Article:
ELD Mandates: What They Mean for Shippers in 2017

The ELD mandates have been a hot topic in the transportation industry ever since their announcement last year by the Federal Motor Carrier Safety Administration (FMCSA). The idea behind the ELD, or electronic logging device, mandate is to improve safety in the transportation industry.

If you didn’t already know, an ELD is a device that is synchronized with a vehicle’s engine so it can record driving time automatically. This makes it easier for drivers to log their time on the job and provide a more accurate number than traditional paper logs. By having this system automated, the drivers’ safety and the safety of other drivers on the road will greatly increase.

The mandate states that all carriers and drivers need to have ELDs installed by the appropriate deadline. Those shippers who are still using paper logs or other logging software have to transition to the ELDs before December 18, 2017. The new ELD mandates are a huge change to drivers and shippers across the country.

These mandates are going to transform the way drivers work, the safety on the road, and shipping companies’ enforcement of protocol. There are people on both sides of the ELD mandates—some who think they are going to change the industry for the better, and others who think it will be for the worse. Read more below to find out what all the hubbub about ELD mandates is really about, and what it means for shippers in 2017.

What’s the Purpose of the ELD Mandates?

The FMCSA states that its objective for imposing the ELD mandates is to considerably strengthen commercial truck drivers’ compliance with hours of service regulations. By doing this, their plan is to reduce the amount of driving fatigue that leads to unsafe roads. Aside from recording driving hours, the ELDs will monitor the driver’s location, miles, and even vehicle movement. This kind of technology in the transportation industry can be transformative and is definitely going to be a game changer for drivers everywhere this year.

So, what did driver’s do before the introduction of ELDs? The answer to that is simple—they wrote down their hours on a paper log. It’s a method akin to something you would see before the invention of computers, but it is one the transportation industry still relies on to this day. This system was long due for an overhaul, which is where the ELD mandates come in. Although it may seem like ELDs are a great fix-all solution to driver safety and efficiency, there is a lot of controversy around how much ELDs are actually going to benefit drivers.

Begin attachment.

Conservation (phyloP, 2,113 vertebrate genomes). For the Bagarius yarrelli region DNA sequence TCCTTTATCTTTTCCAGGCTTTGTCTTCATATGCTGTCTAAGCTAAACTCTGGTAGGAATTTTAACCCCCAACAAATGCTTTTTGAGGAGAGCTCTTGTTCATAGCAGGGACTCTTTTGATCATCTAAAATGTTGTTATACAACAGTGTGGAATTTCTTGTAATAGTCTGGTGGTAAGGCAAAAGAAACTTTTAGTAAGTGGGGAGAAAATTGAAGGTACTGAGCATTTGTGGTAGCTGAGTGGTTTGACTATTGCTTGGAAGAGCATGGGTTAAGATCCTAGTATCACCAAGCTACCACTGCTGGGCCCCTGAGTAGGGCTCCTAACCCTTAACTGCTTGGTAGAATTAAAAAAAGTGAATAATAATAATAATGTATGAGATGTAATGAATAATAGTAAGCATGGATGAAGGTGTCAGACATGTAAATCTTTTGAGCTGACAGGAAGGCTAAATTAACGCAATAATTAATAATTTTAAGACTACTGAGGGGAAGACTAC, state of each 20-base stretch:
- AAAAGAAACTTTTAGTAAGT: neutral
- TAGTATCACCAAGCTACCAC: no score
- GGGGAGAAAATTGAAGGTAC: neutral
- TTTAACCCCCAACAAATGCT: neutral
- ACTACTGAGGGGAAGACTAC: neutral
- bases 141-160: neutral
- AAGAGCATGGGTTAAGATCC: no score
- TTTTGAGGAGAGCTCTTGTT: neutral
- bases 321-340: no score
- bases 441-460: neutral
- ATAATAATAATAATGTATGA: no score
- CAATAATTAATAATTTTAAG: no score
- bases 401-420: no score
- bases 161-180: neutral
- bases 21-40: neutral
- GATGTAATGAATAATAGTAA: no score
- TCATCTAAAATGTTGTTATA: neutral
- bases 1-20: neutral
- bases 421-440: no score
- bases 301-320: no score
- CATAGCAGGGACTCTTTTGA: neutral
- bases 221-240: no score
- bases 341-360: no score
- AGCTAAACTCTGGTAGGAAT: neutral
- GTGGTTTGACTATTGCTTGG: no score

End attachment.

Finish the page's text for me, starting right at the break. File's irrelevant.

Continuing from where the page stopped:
Why Truck Drivers are Concerned

There are a number of reasons why the drivers who this mandate effect are concerned about its implications on their work hours, pay and flexibility. ELD’s mean less privacy for drivers and a harder time managing shipper expectations.

Inflexibility

Many truck drivers are concerned that the ELD will have a significant impact on their pay. The FMCSA wants to put a strict enforcement of the 55 hour work week legal limits. But for most drivers, this just isn’t their reality. The mandate could put a strain on how much they could potentially earn in a week because they now have to adhere to 55 hours a week max. This diminishes any flexibility for drivers when it comes to logging hours during the week.

Costs

Shippers are also concerned about the costs that come with an ELD. For starters, one ELD can cost on average $584 for one truck to install. On top of that, there is another $20 monthly fee shippers have to pay for subscription services and maintenance. A recent solution to this problem is the availability of aftermarket ELD options, and the allowance of ELD smart phone apps by the FMSCA. Both of these options could keep costs down considerably.

ELDs Could Make Carriers Less Efficient

In order to meet shippers’ high demands, it isn’t unheard of for drivers to go over the legal hours per week work limit. With the ELD mandate, this would render the ability to do so completely impossible. A lot of people in the transportation industry are worried about the effects of the ELD and the pressure to meet shipper’s demands. The argument is that with less time allowed to log, drivers will feel the need to engage in aggressive driving such as speeding, passing and tailgating to make up for the lost time.
Benefits of ELDs

While there are plenty of negatives about the ELD mandate out there, let’s talk some of the positive changes it can bring to the transportation industry. Some of the positive effects include:

• Enhanced ability to monitor drivers
• Safer roads for drivers and everybody else
• A convenient depart from traditional paper logs
• A saving on the shipper’s end for operation costs
• Less fuel used with fewer hours worked

There is a lot of talk about the ELD mandates and how they are going to affect the transportation industry, for shippers and drivers alike. Whether your pro ELD, against it or somewhere in between, the mandates aren’t going anywhere. Only time will tell how beneficial ELDs truly are to shippers across the nation.